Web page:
3 Ways to Tell You’re Ready to Buy a House

on May 26, 2015


Are You Ready?

Purchasing a home isn't just a financial decision. A home is your greatest emotional anchor, which means your emotions are a part of the buying process. This will be your greatest obstacle to making a smart home buying decision. Homeownership has become a status symbol and the definition of success in our society. And sure, homeownership is great, but poor home-buying decisions are nothing to celebrate.

Deciding to continue to rent or to move forward with the home buying process is a simple one. You can either afford to make the purchase or you can't. There are three simple questions to ask yourself to determine if you are ready to make the big leap to homeownership...


Can you afford at least a 10% down payment?

You can't make it through adulthood without encountering at least one person who is saving up for a down payment. It's a part of life for most adults. Saving up 10% of the value of the home and using it as a down payment is a huge step for many adults. Yes, it's true you don't have to have 10% to put down in order to purchase a home. And yes, it's true if you put down 20% you won't have to pay PMI (private mortgage insurance). But, focusing on 10% is a good goal for anyone.

If you can do better, great! But here's why 10% is the magic number: if you can manage to scrape together 10% of the value of your future home without tapping into emergency savings, you can afford to be a homeowner. Saving 10% of the value of the home you want from scratch shows dedication, discipline and a concrete ability to curb spending. All qualities required of a homeowner.


Will your proposed mortgage be under 25% of your monthly take-home pay?

It's easy to listen to everything the bank tells you, because they are generally "the authority" on money matters, but in this instance, the bank isn't always right. Banks have been known to lend up to 33% of your gross pay! This is unsustainable for anyone. Anything over 25% of your take-home pay is going to put you in a bind.

If you live in an area with steep home prices, you may have to get into the 35% range, but just know the rest of your budget will have to make room for this higher percentage. Since purchasing a home is less about the money and more about your emotions, it's easy to get caught up in the bigger and better-but take a step back. Keeping your mortgage at or under 25% of your take-home pay gives you room to breathe. You can take vacations and save for college and contribute to your retirement. When your housing takes up too much of your overall budget, the rest of your financial life suffers.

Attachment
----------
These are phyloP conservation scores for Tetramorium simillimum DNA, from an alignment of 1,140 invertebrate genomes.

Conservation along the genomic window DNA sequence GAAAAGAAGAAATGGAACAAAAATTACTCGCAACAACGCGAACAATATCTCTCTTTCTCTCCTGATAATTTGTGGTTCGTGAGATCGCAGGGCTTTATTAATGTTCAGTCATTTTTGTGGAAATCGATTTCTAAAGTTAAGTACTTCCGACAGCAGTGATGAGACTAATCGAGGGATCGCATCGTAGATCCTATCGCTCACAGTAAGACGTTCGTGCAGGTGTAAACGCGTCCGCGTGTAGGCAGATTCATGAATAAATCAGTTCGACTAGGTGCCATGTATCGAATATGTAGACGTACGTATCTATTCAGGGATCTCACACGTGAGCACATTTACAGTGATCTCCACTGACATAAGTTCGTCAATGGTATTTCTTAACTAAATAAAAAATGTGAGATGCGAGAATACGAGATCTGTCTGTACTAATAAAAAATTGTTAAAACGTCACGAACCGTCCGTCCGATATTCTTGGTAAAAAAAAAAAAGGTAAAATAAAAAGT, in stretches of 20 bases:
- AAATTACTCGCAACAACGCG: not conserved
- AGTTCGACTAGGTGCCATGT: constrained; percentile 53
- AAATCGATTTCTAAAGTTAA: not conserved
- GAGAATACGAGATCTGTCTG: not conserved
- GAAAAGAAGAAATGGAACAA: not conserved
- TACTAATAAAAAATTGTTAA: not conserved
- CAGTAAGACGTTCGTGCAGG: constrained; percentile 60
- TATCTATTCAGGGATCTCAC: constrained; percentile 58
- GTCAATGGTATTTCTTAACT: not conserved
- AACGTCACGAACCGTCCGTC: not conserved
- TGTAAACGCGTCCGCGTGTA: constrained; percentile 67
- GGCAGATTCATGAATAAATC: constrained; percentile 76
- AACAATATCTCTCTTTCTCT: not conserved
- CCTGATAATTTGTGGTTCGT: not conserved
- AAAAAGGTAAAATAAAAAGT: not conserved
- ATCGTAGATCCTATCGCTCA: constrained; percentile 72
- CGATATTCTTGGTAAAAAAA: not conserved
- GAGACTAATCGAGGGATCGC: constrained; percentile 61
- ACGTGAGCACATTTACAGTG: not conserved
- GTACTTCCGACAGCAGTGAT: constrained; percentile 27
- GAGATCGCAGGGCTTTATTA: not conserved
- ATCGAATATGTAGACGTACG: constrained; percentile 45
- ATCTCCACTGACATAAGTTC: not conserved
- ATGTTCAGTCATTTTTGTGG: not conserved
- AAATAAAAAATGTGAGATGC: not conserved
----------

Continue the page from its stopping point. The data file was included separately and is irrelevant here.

Do you plan on staying in your home for at least 5 years?

Renting has a lot of perks, but the biggest is the flexibility. Purchasing a home is a commitment in more ways than one. When it comes to actual time, you need to be able to commit to living in your home for at least 5 years. Why 5 years? Because that is how long it will take you to establish equity or build resale value in your home. Are you ready to commit?

Purchasing a home isn't a rite of passage. It's an earned responsibility. If you can save at least a 10% down payment, land a mortgage under 25% of your take-home pay, and commit to living in the home for at least 5 years, you are ready to be a homeowner. If you can't say yes to all of those checklist items, you need to delay your timeline. And guess what? That's okay. Don't give into societal pressure to purchase a home by a certain age or life stage. Purchasing a home when you are prepared to do so is truly the smartest move you can make.


About the Author

Peter Dunn, aka Pete the Planner, is an award-winning financial mind who has authored five books, hosts the popular Pete the Planner radio show and travels around the country offering financial education. For more from Peter, visit www.petetheplanner.com.

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